KAI RYSSDAL: There’s mandatory health care and minimum wage to name just two. Issues you’d expect would occupy the minds of CEOs and small business owners alike. Energy policy is the latest rallying cry for business groups. More than a couple of corporations have begun talking about their positions on climate change and energy conservation. Not to be left out, the U.S. Chamber of Commerce is getting in on the action as Congress considers global warming legislation.
Today the Chamber announced it’s hired a former Marine general to run its brand new Institute for Energy. We got Sam Eaton out from behind the Marketplace Sustainability desk to explain things to us. Hi Sam.
SAM EATON: Hey, Kai.
RYSSDAL: What exactly is it that the Chamber’s hoping to do with this new Institute for Energy? I mean they’ve been lobbying on Capitol Hill for a long time.
EATON: Well Kai, they say they have a new mandate, and that’s to work in Congress with federal agencies, with the states, to shape what they’re calling Common Sense Energy Policies. They also say they support energy acquisitions, from traditional to alternative sources — traditional being fossil fuels, alternative being anything from renewables to creating diesel fuel from coal. Basically what this comes down to is the U.S. Chamber wants a seat at the table. They see the writing on the wall, that climate legislation is probably going to pass in the U.S. at some point. They want a role in shaping that legislation.
RYSSDAL: Let’s think about some specifics that they might ask for. Let’s talk about drilling up in the Arctic. What about that?
EATON: The Chamber says all options are on the table. And this is probably why they’re throwing a former Marine at this problem.
RYSSDAL: Yeah, General Jim Jones, former commandant in the Marine Corps.
EATON: Exactly. I think what they’re doing there is trying to determine how this debate is framed. What the Chamber says is . . . the National Security component of this climate-change debate is missing . . . if you frame it in that way, then obviously the U.S. needs more energy of all kinds. So that would mean ANWR [Arctic National Wildlife Refuge]. That would mean natural gas out in the Gulf of Mexico. Basically everything’s on the table, from efficiency to fossil fuels.
RYSSDAL: Sure. How is this, though, going to be any different than all the lobbying that’s gone on on Capitol Hill in recent months and years over climate change — how to regulate it, whether or not it even exists?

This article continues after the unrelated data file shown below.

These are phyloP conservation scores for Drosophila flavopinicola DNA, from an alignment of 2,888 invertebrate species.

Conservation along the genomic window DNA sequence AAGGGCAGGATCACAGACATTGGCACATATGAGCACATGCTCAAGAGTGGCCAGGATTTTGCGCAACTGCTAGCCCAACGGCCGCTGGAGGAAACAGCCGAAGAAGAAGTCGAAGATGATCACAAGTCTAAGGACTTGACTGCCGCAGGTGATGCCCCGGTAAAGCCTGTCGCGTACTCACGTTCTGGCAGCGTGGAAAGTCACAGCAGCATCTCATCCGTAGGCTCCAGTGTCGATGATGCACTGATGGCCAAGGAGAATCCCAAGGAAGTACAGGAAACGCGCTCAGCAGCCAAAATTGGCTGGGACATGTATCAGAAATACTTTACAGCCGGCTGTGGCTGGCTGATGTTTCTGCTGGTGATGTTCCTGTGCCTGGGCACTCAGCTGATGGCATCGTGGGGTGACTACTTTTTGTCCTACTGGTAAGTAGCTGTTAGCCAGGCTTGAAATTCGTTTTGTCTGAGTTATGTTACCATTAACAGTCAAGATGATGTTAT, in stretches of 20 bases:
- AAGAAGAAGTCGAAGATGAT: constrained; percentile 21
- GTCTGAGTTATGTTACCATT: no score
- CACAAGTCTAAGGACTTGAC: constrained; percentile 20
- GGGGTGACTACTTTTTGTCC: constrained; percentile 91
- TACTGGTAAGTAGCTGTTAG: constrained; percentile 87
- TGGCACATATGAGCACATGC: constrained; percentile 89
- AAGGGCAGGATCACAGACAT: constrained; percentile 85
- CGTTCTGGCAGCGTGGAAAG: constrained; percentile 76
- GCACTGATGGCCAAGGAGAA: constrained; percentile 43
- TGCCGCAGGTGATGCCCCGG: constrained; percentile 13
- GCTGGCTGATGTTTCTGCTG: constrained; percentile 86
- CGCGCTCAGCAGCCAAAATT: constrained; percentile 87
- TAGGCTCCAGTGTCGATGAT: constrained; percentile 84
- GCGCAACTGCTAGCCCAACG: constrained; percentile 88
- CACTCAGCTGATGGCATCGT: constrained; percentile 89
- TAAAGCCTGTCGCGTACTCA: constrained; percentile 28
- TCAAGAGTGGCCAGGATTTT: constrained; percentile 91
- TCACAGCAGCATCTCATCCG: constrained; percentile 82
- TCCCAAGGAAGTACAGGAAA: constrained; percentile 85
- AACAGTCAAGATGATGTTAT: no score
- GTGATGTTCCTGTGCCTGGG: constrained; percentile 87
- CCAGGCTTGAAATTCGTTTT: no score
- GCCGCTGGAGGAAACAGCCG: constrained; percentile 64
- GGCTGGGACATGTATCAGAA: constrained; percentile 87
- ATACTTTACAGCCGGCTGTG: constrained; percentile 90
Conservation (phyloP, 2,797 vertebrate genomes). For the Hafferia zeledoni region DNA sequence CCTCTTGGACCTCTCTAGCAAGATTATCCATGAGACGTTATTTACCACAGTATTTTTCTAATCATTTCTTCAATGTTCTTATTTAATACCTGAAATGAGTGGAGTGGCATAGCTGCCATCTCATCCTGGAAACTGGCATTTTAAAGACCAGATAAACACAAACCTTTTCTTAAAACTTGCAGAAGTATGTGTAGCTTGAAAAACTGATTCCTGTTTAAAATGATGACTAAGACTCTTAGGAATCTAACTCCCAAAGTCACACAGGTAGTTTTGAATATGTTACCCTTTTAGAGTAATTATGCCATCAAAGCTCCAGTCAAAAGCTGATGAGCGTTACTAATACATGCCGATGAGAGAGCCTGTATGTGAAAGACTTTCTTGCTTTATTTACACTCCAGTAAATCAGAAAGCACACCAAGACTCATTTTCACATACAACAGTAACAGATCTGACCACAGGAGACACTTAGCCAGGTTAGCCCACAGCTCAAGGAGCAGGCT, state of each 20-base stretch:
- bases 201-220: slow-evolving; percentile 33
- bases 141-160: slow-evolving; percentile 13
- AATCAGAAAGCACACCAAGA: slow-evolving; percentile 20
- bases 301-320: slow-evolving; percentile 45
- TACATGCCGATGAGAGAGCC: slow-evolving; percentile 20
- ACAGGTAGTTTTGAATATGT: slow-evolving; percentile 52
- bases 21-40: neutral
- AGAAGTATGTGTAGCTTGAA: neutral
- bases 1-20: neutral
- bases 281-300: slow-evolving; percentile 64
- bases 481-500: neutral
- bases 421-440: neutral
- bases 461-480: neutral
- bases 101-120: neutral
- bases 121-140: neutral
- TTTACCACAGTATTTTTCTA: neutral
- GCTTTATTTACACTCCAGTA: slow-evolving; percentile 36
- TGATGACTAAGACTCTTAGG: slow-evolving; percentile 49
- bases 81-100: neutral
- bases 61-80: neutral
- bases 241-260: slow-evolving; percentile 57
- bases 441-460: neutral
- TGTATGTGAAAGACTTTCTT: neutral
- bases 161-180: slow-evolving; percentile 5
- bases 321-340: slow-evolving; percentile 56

EATON: I think what’s different is we’ve seen a lot of corporations coming out addressing a carbon cap, or, you know, basically regulations that would put a price on greenhouse gas emissions. We’re not gonna expect that from the U.S Chamber of Commerce. It’s just too big of an organization. We’re talking about the world’s largest business organization, something like more than 300 million members. So, you know, there are deep divisions within this organization as far as how to come up with a unified voice on addressing climate change.
RYSSDAL: Sam, let me get one more specific in here. What about the auto industry? I mean the Chamber of Commerce must be paying attention to what Detroit’s saying.
EATON: I’m sure they are, Kai, and this is a really timely issue in Washington right now. Congress is looking at the cafe standards, which are the mileage standards on automobiles . . . boosting those. Which would have . . . definitely have an impact on Detroit, the automobiles that they need to make in order to meet those standards. What makes this interesting, Kai, is the suggestions as far as who’s funding this new institute. It’s been suggested that the auto industry is one of the main funders of the chamber’s institution of energy, along with oil companies and electric utilities. And if that’s the case, Kai, that would definitely shape how they address these issues on Capitol Hill.
RYSSDAL: Sam Eaton’s a reporter from our Sustainability Desk. We’ve been talking to him about new efforts by the Chamber of Commerce to lobby on Capitol Hill about climate change. Sam, thanks a lot.
EATON: Thanks, Kai.
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